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SAN CLEMENTE – Just like that, he disappeared. His company closed. And thousands of customers who had depended on John Baker for 14 years watched the value of their investments disappear too.
That was 27 years ago. Now John Baker wants to advertise his services again. To relaunch his groundbreaking company. With hopes that the wealth of certified coins and medals he produced from 1965 to 1979 will regain their lost fortune.
Once he hobnobbed with the rich and powerful – the director of the U.S. Mint, the president of the Franklin Mint, and foreign heads of state who granted him privileges to buy cash on the day it was issued and remove it from their countries.
Then he lost it all. He didn't mean to. Or want to. In fact, of all the people left high and dry by his departure from the nationally known "99 Company," probably none was left more high and dry than this man now struggling to walk to a chair on his front porch, this man wearing boxer shorts and an untied apron, this man who misplaced the single most valuable coin he ever owned: John Baker.
AN IDEA IS BORN
John F. Kennedy's death in 1963 led to the birth of John Baker's greatest idea.
Like the rest of the country, Baker first mourned Kennedy. Like the rest of the country, Baker stood in line in March 1964 to purchase newly minted Kennedy silver half-dollars. What he did next, however, was not like the rest of the country.
"I didn't realize it was going to change my life," says Baker, 68, "and the lives of thousands of other people."
He drove to the Northfield, Ohio, post office. He glued three Kennedy half-dollars on three envelopes and stuck stamps partially over each coin. And he asked the clerk to postmark them.
She looked at him funny. Then politely said no. You couldn't just glue money to the outside of an envelope and mail it through the U.S. mail.
That's when Baker, the charismatic son of a salesman, demonstrated how he'd managed to sell $1 million worth of life insurance by age 22: He didn't take "no" for a "no." Not from – in order – the clerk, her supervisor, the postmaster, the Cleveland district office and finally the Postmaster General's Office in Washington, D.C. – which, after talking to the genial Baker, instructed the clerk to postmark his coins.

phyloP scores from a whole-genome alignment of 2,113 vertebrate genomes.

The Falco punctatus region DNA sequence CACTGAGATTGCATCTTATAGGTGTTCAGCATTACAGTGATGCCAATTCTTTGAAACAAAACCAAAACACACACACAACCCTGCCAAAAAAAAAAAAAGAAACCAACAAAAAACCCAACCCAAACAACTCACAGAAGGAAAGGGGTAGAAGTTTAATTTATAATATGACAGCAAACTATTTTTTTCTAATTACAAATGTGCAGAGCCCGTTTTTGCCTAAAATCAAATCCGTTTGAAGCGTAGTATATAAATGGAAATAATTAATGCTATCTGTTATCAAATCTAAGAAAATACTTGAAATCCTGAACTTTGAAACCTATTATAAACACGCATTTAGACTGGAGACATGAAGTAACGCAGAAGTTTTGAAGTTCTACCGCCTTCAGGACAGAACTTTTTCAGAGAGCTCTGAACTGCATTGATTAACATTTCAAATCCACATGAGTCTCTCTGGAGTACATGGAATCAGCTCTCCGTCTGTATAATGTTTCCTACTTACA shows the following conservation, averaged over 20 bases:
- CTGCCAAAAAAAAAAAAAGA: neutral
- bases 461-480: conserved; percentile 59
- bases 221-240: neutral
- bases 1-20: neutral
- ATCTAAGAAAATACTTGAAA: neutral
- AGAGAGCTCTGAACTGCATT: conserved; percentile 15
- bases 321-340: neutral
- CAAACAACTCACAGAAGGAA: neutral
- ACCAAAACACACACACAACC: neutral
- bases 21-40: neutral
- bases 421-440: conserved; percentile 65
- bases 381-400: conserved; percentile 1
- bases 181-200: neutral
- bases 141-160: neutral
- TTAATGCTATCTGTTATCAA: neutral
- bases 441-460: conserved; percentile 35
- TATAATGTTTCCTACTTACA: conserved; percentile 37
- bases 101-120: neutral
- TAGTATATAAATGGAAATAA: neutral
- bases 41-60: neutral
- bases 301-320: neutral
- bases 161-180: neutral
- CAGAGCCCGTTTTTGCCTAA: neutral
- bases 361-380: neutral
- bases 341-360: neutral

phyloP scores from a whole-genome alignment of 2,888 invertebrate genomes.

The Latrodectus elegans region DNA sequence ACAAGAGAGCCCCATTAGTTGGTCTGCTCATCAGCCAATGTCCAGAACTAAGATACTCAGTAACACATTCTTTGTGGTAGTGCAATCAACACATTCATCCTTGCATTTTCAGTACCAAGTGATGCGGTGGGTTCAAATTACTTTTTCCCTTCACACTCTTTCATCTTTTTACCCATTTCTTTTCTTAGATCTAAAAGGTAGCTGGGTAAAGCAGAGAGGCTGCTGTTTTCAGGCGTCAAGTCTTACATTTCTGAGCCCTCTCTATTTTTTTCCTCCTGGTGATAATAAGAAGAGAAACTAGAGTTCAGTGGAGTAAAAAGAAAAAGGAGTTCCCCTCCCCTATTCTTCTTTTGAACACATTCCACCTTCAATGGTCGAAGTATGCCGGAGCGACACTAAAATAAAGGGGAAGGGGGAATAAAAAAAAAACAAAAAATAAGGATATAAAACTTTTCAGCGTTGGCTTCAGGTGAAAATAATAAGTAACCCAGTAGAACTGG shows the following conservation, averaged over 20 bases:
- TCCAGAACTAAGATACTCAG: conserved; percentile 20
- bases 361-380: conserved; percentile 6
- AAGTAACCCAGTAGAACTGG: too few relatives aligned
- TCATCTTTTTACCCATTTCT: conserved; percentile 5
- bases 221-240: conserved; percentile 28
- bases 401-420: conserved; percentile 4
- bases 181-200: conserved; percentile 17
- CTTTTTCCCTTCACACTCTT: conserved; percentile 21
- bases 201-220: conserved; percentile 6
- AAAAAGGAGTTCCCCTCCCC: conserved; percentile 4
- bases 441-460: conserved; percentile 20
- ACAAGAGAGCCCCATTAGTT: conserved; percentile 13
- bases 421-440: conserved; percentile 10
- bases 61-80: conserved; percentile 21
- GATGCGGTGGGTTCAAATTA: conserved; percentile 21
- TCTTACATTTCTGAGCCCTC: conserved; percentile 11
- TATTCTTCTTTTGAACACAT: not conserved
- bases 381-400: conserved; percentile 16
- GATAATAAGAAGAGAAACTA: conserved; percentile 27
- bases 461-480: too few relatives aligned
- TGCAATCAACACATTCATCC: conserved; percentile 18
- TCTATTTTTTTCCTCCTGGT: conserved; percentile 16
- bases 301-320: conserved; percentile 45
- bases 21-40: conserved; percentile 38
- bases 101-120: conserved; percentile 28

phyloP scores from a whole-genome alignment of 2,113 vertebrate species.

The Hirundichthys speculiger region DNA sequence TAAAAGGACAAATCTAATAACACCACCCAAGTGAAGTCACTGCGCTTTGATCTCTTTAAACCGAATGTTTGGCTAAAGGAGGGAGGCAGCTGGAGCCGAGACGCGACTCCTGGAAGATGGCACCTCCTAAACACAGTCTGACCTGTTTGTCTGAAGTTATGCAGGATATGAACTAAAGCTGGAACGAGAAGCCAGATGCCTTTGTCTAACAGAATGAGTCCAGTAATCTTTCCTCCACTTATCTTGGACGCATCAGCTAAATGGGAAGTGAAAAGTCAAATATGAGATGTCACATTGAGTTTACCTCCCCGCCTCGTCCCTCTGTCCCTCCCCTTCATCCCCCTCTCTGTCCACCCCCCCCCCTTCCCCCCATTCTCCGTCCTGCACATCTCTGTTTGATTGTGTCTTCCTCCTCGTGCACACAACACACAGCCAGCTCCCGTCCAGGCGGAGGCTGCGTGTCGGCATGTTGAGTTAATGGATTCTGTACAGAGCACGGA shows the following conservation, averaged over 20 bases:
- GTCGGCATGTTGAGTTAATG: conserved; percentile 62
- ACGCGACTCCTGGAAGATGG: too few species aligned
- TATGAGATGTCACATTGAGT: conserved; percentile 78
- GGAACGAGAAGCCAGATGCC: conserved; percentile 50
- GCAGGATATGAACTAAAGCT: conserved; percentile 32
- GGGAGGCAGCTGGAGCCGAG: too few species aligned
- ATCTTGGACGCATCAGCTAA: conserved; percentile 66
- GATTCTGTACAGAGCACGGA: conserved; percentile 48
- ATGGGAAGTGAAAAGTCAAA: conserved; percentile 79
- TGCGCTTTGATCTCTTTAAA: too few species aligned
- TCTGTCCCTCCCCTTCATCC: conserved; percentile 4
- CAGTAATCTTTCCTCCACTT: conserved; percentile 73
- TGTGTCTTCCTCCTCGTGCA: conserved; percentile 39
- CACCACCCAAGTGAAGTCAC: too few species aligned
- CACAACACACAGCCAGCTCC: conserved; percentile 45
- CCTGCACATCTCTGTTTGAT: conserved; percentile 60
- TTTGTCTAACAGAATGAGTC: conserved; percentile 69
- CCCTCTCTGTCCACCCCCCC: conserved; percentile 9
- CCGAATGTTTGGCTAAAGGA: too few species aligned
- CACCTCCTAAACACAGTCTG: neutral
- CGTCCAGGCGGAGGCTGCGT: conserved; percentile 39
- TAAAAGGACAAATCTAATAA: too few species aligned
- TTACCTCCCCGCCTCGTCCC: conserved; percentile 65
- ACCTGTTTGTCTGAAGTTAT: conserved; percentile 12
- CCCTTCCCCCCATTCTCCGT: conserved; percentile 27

With that, he had proof that his were first-day-of-issue Kennedy half-dollars. An idea – and soon an entire industry – was born.
TWO HOBBIES IN ONE
The postmark on one of Baker's three JFK half-dollars was smudged, so he tore it off and bought a burger. That left two. In 1969, one sold for $18,000 and made national news. That left one. We'll get to that in a minute.
Back in early 1965, Baker took his three JFK halves, got into his VW and puttered down to Sydney, Ohio, to meet with the editor of Coin World.
"I can still remember what she said," says Baker. "She said, 'John, you've discovered a whole new world of coin collecting that weds coins and stamps, the world's two largest collecting hobbies."
Stamp collectors – known as philatelists – were familiar with first-day issues, which the post office promotes and even postmarks as such. Coin collectors – or numismatists – however, had no way of verifying first-day-of-issue coins. Until Baker came along.
Coin World published his story.
Read the rest of the article.
By TOM BERG
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